Net Metering Arbitrage

A very smart colleague came up with this one while running his tractor.

Net metering faces two obstacles:  one practical and one political.  The practical problem is that not many customers do it because they need to work through rules, contractors, and arithmetic.  The political problem is that it's economically irrational:  the effective payment to the customer-generator from running the meter backwards is the full retail rate (which reflects the utility's running costs and its fixed costs), whereas the cost the utility avoids is only its running costs.  Net metering does not avoid sunk costs.  Net metering may boost renewable energy but the customer-generator is overpaid—by other ratepayers, by utility shareholders, or both. 

In capitalism, where there's inefficiency, there's arbitrage.  How about this:

Entrepreneur pays the customer-generator a fixed amount.  In return, the customer gives up her net-metering right to have her meter run backwards when she generates.  So the customer receives a normal bill based on her consumption, unadjusted by her production.  But she gets a monthly check for a fixed amount from the entrepreneur.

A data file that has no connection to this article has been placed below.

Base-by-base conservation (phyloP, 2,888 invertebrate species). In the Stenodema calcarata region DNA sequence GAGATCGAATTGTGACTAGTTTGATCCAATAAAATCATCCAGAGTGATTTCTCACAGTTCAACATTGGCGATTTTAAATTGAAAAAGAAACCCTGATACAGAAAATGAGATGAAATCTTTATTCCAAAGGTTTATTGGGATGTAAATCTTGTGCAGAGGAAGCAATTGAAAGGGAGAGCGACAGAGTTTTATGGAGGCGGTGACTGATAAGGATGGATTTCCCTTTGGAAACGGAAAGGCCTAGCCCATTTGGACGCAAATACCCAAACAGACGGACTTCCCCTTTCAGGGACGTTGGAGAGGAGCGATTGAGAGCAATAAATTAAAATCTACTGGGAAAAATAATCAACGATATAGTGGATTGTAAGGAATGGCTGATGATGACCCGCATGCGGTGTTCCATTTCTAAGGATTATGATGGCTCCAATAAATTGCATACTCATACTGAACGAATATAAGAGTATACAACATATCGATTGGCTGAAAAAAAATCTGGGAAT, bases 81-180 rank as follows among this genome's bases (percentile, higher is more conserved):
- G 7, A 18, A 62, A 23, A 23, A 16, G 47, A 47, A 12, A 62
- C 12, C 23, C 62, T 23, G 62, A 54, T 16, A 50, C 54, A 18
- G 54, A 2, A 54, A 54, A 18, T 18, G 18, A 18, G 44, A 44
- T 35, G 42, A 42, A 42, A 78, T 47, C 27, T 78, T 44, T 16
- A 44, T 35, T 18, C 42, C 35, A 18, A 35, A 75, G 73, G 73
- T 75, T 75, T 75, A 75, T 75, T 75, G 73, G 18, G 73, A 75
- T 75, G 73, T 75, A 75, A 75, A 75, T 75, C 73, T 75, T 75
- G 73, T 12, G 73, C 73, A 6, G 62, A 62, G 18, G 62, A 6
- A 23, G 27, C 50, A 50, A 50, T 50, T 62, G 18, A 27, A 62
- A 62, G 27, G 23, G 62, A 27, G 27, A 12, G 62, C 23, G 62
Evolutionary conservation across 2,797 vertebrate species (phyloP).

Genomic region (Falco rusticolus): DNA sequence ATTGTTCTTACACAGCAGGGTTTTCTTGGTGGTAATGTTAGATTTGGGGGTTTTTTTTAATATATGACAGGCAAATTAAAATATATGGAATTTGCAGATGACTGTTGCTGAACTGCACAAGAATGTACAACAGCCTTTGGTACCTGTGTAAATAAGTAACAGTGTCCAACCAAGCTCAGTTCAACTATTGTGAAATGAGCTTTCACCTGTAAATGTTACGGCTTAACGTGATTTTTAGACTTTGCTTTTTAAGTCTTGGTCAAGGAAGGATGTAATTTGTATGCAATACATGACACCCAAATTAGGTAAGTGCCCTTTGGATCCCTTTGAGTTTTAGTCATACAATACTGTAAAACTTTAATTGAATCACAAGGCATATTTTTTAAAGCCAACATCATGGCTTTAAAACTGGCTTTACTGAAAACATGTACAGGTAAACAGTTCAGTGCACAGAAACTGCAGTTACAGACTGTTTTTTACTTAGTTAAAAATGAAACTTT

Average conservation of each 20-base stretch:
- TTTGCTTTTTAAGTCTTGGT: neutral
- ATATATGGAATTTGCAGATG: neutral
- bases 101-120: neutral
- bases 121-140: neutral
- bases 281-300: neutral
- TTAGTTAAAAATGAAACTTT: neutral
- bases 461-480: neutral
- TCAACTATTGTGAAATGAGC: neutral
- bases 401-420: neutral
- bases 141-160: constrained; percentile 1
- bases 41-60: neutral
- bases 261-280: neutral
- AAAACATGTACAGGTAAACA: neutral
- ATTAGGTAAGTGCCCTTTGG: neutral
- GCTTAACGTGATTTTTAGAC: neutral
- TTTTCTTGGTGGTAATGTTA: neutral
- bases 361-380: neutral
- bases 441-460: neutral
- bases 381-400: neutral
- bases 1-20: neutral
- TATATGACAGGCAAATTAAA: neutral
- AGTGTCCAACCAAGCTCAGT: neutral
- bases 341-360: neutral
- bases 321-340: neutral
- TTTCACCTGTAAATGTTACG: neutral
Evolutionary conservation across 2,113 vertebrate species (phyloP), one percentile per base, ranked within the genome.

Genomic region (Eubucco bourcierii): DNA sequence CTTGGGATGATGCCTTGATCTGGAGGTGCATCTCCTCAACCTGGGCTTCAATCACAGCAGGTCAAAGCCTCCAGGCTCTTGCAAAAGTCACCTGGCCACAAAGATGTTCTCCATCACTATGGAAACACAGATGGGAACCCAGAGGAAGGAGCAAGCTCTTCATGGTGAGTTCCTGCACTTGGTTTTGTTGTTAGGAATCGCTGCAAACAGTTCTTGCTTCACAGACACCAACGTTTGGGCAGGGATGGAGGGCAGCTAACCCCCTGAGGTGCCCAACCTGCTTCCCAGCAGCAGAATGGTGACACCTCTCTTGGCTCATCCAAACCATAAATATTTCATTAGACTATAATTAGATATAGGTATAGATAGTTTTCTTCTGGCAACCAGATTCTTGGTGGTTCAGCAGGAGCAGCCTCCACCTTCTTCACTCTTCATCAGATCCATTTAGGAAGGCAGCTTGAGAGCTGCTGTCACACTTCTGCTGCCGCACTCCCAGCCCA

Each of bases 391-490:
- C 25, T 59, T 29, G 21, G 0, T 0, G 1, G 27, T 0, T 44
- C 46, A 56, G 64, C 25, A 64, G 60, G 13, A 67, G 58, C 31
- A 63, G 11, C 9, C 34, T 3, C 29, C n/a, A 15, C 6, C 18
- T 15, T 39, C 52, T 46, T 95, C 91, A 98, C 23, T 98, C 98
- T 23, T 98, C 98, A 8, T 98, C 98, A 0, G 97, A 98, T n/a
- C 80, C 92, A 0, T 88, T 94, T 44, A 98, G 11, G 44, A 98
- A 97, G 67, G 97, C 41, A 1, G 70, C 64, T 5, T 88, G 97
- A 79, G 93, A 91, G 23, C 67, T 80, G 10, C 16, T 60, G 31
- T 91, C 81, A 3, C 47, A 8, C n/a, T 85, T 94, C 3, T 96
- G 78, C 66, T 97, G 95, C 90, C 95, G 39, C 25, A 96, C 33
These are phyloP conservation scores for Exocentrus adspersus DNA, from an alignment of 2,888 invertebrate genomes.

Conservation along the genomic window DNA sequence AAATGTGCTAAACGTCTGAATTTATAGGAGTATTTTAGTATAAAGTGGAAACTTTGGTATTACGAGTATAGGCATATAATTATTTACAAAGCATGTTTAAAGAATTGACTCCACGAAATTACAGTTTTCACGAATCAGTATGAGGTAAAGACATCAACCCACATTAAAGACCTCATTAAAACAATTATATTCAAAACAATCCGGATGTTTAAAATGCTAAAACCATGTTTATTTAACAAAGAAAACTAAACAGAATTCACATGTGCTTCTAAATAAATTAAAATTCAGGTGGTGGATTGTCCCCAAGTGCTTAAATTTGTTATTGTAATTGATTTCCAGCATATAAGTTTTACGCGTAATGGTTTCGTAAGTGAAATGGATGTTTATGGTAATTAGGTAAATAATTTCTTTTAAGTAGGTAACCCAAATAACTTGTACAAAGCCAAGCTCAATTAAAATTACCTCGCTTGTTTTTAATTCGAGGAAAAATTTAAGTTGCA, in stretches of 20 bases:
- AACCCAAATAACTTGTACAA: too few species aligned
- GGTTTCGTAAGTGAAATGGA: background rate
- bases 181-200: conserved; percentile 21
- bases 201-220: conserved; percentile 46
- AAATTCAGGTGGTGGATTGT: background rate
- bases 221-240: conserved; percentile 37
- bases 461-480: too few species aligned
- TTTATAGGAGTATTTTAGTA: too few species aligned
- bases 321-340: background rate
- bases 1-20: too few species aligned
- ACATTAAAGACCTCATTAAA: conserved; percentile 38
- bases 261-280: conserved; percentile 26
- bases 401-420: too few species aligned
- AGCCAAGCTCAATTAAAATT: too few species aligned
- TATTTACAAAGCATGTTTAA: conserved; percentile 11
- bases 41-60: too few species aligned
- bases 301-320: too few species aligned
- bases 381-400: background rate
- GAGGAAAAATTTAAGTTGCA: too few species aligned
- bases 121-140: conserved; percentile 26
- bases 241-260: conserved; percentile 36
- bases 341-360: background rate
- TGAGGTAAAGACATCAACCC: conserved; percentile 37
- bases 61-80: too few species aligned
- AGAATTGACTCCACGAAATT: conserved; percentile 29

Now what happens?  The entrepreneur contracts with the utility.  The entrepreneur would receive from the utility a payment reflecting what the utility normally would provide the customer-generator:  a payment reflecting the retail rate times the kwhs generated by the customer.  Except they make a deal:  Instead of the utility paying that full amount (which would bring no savings to the utility compared to paying the customer), the utility pays some discounted amount.

Everyone is better off.  The customer-generator is receiving a steady amount, rather than bill credits that vary unpredictably with windiness and sunniness.  The utility (and its ratepayers and shareholders) is better off because the cost to the utility of "buying" customer generation is now lower than the full retail rate (which was over-compensation to begin with).  The entrepreneur is better off because he's made a buck arbitraging inefficiency.

As far as I can tell, no element of this transaction triggers either the Federal Power Act or traditional state utility law.  It's like what we used to call "factoring," where a third party buys the utility's receivables at a discount, giving the utility money up front and doing a better job of collecting on bad debt.  It's a transaction in money, not power. 

Factoring while tractoring:  Not a bad insight.  Any comments?